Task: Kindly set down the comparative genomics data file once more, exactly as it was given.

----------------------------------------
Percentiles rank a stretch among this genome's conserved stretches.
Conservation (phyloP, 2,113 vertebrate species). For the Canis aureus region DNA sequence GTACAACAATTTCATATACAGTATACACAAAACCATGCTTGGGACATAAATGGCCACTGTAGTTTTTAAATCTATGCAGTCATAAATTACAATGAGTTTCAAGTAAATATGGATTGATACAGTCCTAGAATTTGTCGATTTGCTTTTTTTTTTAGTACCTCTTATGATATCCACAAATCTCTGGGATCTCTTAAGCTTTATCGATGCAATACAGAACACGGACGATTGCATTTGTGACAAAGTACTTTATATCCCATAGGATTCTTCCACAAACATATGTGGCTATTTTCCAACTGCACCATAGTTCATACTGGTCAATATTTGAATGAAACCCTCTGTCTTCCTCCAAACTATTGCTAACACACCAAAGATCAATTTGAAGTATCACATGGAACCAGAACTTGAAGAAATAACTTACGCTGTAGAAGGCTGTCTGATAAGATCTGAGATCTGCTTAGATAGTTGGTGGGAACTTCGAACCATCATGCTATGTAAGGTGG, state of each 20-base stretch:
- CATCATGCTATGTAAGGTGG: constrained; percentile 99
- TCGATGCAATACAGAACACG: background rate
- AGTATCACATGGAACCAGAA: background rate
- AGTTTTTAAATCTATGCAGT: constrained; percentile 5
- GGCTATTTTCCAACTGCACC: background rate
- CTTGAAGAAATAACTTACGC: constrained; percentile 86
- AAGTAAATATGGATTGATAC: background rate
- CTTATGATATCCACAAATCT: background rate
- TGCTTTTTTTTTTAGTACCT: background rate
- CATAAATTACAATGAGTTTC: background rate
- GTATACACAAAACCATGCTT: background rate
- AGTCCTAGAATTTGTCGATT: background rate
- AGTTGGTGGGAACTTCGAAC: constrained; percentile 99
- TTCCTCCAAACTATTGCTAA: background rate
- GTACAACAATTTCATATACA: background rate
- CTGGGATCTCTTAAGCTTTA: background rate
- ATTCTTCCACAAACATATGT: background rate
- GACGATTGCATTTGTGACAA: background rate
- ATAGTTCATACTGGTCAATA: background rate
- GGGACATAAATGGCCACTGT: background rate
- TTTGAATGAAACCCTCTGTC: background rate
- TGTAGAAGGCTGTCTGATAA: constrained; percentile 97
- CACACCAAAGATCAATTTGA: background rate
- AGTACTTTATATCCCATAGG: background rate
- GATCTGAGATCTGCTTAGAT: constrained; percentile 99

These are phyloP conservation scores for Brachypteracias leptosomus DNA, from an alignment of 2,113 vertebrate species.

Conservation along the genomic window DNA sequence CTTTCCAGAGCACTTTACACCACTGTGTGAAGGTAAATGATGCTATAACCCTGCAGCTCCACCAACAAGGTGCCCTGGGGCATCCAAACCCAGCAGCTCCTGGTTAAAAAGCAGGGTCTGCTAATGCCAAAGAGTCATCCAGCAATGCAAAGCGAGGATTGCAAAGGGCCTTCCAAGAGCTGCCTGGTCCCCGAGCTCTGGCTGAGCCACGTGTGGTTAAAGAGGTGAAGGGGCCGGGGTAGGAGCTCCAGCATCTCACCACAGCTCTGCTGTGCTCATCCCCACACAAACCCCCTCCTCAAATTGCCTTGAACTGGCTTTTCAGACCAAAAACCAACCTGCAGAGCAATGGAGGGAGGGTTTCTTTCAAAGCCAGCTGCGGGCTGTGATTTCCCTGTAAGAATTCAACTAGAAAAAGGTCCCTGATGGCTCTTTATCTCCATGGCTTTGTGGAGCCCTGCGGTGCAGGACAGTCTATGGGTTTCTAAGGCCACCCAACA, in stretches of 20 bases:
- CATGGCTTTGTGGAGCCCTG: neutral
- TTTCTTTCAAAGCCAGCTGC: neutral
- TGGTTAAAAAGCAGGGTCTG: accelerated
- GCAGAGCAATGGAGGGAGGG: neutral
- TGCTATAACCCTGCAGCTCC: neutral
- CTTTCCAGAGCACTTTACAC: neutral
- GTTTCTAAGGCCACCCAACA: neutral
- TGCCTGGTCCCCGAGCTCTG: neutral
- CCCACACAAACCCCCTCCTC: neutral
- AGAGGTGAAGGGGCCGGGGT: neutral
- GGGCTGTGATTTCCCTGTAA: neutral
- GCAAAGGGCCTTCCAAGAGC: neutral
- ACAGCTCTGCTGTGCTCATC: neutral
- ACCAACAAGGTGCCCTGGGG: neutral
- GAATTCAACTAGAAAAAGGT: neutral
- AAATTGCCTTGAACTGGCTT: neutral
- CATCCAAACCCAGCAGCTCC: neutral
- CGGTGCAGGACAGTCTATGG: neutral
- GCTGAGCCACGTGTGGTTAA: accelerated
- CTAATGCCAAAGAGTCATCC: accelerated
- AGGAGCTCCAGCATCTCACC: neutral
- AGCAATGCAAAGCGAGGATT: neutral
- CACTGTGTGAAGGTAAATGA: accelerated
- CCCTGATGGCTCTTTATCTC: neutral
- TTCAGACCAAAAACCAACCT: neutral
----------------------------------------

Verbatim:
Percentiles rank a stretch among this genome's conserved stretches.
Conservation (phyloP, 2,113 vertebrate species). For the Canis aureus region DNA sequence GTACAACAATTTCATATACAGTATACACAAAACCATGCTTGGGACATAAATGGCCACTGTAGTTTTTAAATCTATGCAGTCATAAATTACAATGAGTTTCAAGTAAATATGGATTGATACAGTCCTAGAATTTGTCGATTTGCTTTTTTTTTTAGTACCTCTTATGATATCCACAAATCTCTGGGATCTCTTAAGCTTTATCGATGCAATACAGAACACGGACGATTGCATTTGTGACAAAGTACTTTATATCCCATAGGATTCTTCCACAAACATATGTGGCTATTTTCCAACTGCACCATAGTTCATACTGGTCAATATTTGAATGAAACCCTCTGTCTTCCTCCAAACTATTGCTAACACACCAAAGATCAATTTGAAGTATCACATGGAACCAGAACTTGAAGAAATAACTTACGCTGTAGAAGGCTGTCTGATAAGATCTGAGATCTGCTTAGATAGTTGGTGGGAACTTCGAACCATCATGCTATGTAAGGTGG, state of each 20-base stretch:
- CATCATGCTATGTAAGGTGG: constrained; percentile 99
- TCGATGCAATACAGAACACG: background rate
- AGTATCACATGGAACCAGAA: background rate
- AGTTTTTAAATCTATGCAGT: constrained; percentile 5
- GGCTATTTTCCAACTGCACC: background rate
- CTTGAAGAAATAACTTACGC: constrained; percentile 86
- AAGTAAATATGGATTGATAC: background rate
- CTTATGATATCCACAAATCT: background rate
- TGCTTTTTTTTTTAGTACCT: background rate
- CATAAATTACAATGAGTTTC: background rate
- GTATACACAAAACCATGCTT: background rate
- AGTCCTAGAATTTGTCGATT: background rate
- AGTTGGTGGGAACTTCGAAC: constrained; percentile 99
- TTCCTCCAAACTATTGCTAA: background rate
- GTACAACAATTTCATATACA: background rate
- CTGGGATCTCTTAAGCTTTA: background rate
- ATTCTTCCACAAACATATGT: background rate
- GACGATTGCATTTGTGACAA: background rate
- ATAGTTCATACTGGTCAATA: background rate
- GGGACATAAATGGCCACTGT: background rate
- TTTGAATGAAACCCTCTGTC: background rate
- TGTAGAAGGCTGTCTGATAA: constrained; percentile 97
- CACACCAAAGATCAATTTGA: background rate
- AGTACTTTATATCCCATAGG: background rate
- GATCTGAGATCTGCTTAGAT: constrained; percentile 99

These are phyloP conservation scores for Brachypteracias leptosomus DNA, from an alignment of 2,113 vertebrate species.

Conservation along the genomic window DNA sequence CTTTCCAGAGCACTTTACACCACTGTGTGAAGGTAAATGATGCTATAACCCTGCAGCTCCACCAACAAGGTGCCCTGGGGCATCCAAACCCAGCAGCTCCTGGTTAAAAAGCAGGGTCTGCTAATGCCAAAGAGTCATCCAGCAATGCAAAGCGAGGATTGCAAAGGGCCTTCCAAGAGCTGCCTGGTCCCCGAGCTCTGGCTGAGCCACGTGTGGTTAAAGAGGTGAAGGGGCCGGGGTAGGAGCTCCAGCATCTCACCACAGCTCTGCTGTGCTCATCCCCACACAAACCCCCTCCTCAAATTGCCTTGAACTGGCTTTTCAGACCAAAAACCAACCTGCAGAGCAATGGAGGGAGGGTTTCTTTCAAAGCCAGCTGCGGGCTGTGATTTCCCTGTAAGAATTCAACTAGAAAAAGGTCCCTGATGGCTCTTTATCTCCATGGCTTTGTGGAGCCCTGCGGTGCAGGACAGTCTATGGGTTTCTAAGGCCACCCAACA, in stretches of 20 bases:
- CATGGCTTTGTGGAGCCCTG: neutral
- TTTCTTTCAAAGCCAGCTGC: neutral
- TGGTTAAAAAGCAGGGTCTG: accelerated
- GCAGAGCAATGGAGGGAGGG: neutral
- TGCTATAACCCTGCAGCTCC: neutral
- CTTTCCAGAGCACTTTACAC: neutral
- GTTTCTAAGGCCACCCAACA: neutral
- TGCCTGGTCCCCGAGCTCTG: neutral
- CCCACACAAACCCCCTCCTC: neutral
- AGAGGTGAAGGGGCCGGGGT: neutral
- GGGCTGTGATTTCCCTGTAA: neutral
- GCAAAGGGCCTTCCAAGAGC: neutral
- ACAGCTCTGCTGTGCTCATC: neutral
- ACCAACAAGGTGCCCTGGGG: neutral
- GAATTCAACTAGAAAAAGGT: neutral
- AAATTGCCTTGAACTGGCTT: neutral
- CATCCAAACCCAGCAGCTCC: neutral
- CGGTGCAGGACAGTCTATGG: neutral
- GCTGAGCCACGTGTGGTTAA: accelerated
- CTAATGCCAAAGAGTCATCC: accelerated
- AGGAGCTCCAGCATCTCACC: neutral
- AGCAATGCAAAGCGAGGATT: neutral
- CACTGTGTGAAGGTAAATGA: accelerated
- CCCTGATGGCTCTTTATCTC: neutral
- TTCAGACCAAAAACCAACCT: neutral